The Florida Black Farmers and Agriculturalists Association closed off applications to new members after the state Legislature passed a law to dole out five new medical marijuana growing licenses -- one of which is poised to go to a black farmer, the group said this week.
Florida won’t be meeting the deadline to issue out the licenses -- five of the 10 licenses were supposed to be distributed this week but were delayed due to Hurricane Irma and a lawsuit over the industry -- but state officials assured farmers their time would eventually come once officials worked out the kinks in the licensing process.
In order to qualify to receive a license, black farmers must have participated in the Pigford v. Glickman case and be a member of the BFAA’s Florida chapter.
Pigford v. Glickman was a lengthy lawsuit which began in 1981 and spanned nearly two decades.
In the 1980s, black farmers alleged the U.S. Department of Agriculture racially discriminated against black farmers in a myriad of ways, marginalizing minority farmers by increasing land tax, delaying loans until the end of planting season and only approving a small amount of black farmers’ loan requests.
Florida lawmakers sought to even the playing field for minority farmers by requiring the state to give out one of the new licenses to a black farmer.
Some black farmers, however, say the requirements to get one of the coveted licenses are so narrow that almost no one qualifies -- and others have alleged the BFAA has been trying to shut out new members by telling them they aren’t accepting new applications.
Columbus Smith, a black farmer from Panama City, filed a lawsuit in Leon County circuit court earlier this month alleging the new state medical marijuana law is an example of an unconstitutional “special law.” Smith says the process has been confusing, shutting out a large number of farmers who want to cash in on the industry, including himself.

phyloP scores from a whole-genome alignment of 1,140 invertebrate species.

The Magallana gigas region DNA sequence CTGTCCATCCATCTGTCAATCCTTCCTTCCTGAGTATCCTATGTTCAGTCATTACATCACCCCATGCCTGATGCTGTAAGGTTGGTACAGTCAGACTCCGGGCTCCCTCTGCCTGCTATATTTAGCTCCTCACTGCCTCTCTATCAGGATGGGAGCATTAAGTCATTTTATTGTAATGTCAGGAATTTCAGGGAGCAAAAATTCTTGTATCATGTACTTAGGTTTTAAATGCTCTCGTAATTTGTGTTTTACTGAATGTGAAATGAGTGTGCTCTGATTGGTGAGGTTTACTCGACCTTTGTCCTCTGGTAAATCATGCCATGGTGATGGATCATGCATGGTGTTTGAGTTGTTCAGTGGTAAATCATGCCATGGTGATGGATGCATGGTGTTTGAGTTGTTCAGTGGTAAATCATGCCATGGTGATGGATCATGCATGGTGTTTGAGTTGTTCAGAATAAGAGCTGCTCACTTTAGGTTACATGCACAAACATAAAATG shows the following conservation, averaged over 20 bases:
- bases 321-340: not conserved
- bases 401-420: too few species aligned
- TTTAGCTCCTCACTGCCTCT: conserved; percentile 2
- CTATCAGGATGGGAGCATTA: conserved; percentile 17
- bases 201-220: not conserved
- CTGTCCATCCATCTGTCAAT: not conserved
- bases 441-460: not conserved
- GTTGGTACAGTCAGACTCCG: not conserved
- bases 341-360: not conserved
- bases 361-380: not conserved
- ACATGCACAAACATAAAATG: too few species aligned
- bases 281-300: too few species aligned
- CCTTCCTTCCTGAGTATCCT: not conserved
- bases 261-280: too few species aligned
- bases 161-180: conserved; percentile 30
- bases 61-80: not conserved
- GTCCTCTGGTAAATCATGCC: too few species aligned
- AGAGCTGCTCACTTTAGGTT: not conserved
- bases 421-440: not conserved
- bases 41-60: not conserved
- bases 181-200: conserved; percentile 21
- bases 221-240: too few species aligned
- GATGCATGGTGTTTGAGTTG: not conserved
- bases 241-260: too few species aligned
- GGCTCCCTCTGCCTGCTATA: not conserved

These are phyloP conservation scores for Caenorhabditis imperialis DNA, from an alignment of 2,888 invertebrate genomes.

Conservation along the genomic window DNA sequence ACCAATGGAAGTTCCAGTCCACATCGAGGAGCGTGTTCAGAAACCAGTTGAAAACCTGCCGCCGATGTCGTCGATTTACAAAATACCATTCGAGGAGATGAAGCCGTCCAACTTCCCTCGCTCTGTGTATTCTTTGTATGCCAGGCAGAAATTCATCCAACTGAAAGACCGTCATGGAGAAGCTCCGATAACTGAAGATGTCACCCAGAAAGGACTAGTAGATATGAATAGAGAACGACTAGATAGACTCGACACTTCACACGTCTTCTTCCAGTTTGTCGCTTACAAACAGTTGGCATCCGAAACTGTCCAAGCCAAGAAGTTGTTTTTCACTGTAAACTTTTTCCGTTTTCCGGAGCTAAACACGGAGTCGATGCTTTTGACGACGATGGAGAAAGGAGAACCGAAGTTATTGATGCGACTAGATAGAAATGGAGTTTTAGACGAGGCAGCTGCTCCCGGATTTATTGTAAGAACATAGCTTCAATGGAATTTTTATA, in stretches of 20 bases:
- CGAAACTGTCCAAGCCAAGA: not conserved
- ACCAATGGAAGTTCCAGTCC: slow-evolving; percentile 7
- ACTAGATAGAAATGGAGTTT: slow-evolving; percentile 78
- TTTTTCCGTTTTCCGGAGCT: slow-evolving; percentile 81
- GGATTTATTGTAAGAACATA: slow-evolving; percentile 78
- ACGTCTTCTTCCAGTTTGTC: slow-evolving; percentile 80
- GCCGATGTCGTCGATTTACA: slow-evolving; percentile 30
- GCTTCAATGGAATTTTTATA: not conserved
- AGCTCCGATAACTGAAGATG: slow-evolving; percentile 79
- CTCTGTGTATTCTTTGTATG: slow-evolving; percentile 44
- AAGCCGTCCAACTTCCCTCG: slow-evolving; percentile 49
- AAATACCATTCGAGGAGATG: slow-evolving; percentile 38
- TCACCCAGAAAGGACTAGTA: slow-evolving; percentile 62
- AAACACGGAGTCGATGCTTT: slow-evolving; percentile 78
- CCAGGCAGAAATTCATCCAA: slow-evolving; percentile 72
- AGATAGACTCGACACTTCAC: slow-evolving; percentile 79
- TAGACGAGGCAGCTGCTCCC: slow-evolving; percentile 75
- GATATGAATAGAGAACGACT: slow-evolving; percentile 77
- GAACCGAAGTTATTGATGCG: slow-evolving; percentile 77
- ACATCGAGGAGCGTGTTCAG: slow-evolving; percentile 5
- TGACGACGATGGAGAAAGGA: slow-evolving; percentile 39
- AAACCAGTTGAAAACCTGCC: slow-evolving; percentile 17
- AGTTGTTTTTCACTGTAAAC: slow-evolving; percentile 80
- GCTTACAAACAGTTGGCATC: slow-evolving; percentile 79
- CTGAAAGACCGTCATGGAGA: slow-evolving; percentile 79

Smith says only three to five growers are actually in the running for the new license since the BFAA isn’t accepting new members.
The BFAA’s Florida chapter said requests have flooded in to apply for the medical marijuana licenses -- and the high volume of people requesting “information” was part of why it had shut down applications.
“At the direction of our Board of Directors, and in preparation for applying for the license before the growing/harvesting season, we closed our membership even though membership in BFAA-FL is not solely to meet the requirement for MMTC licensure,” the group wrote in a statement. “We will reopen our membership after the State has issued a medical marijuana license.”
The group noted black farmers can apply for one of the four other licenses, and state health officials will award minorities extra points in the application process.
Still, competition is stiff for a license, with numerous growers from around the state all hoping to get a chance to be a part of the state’s booming medical pot industry.
The BFAA-FL said it was fully aware of just how many people wanted “in” on medical marijuana and hoped more minorities would make the push to participate.
“BFAA-FL is excited to help grow more minority participation in the new cannabis industry that has taken America and most of the world by storm,” the group said. “The organization is excited to see the State of Florida embrace minority participation in next round of minority applications. More importantly, BFAA-FL is excited to announce the grant that will be part of helping change the exclusionary process that has plagued the industry.”
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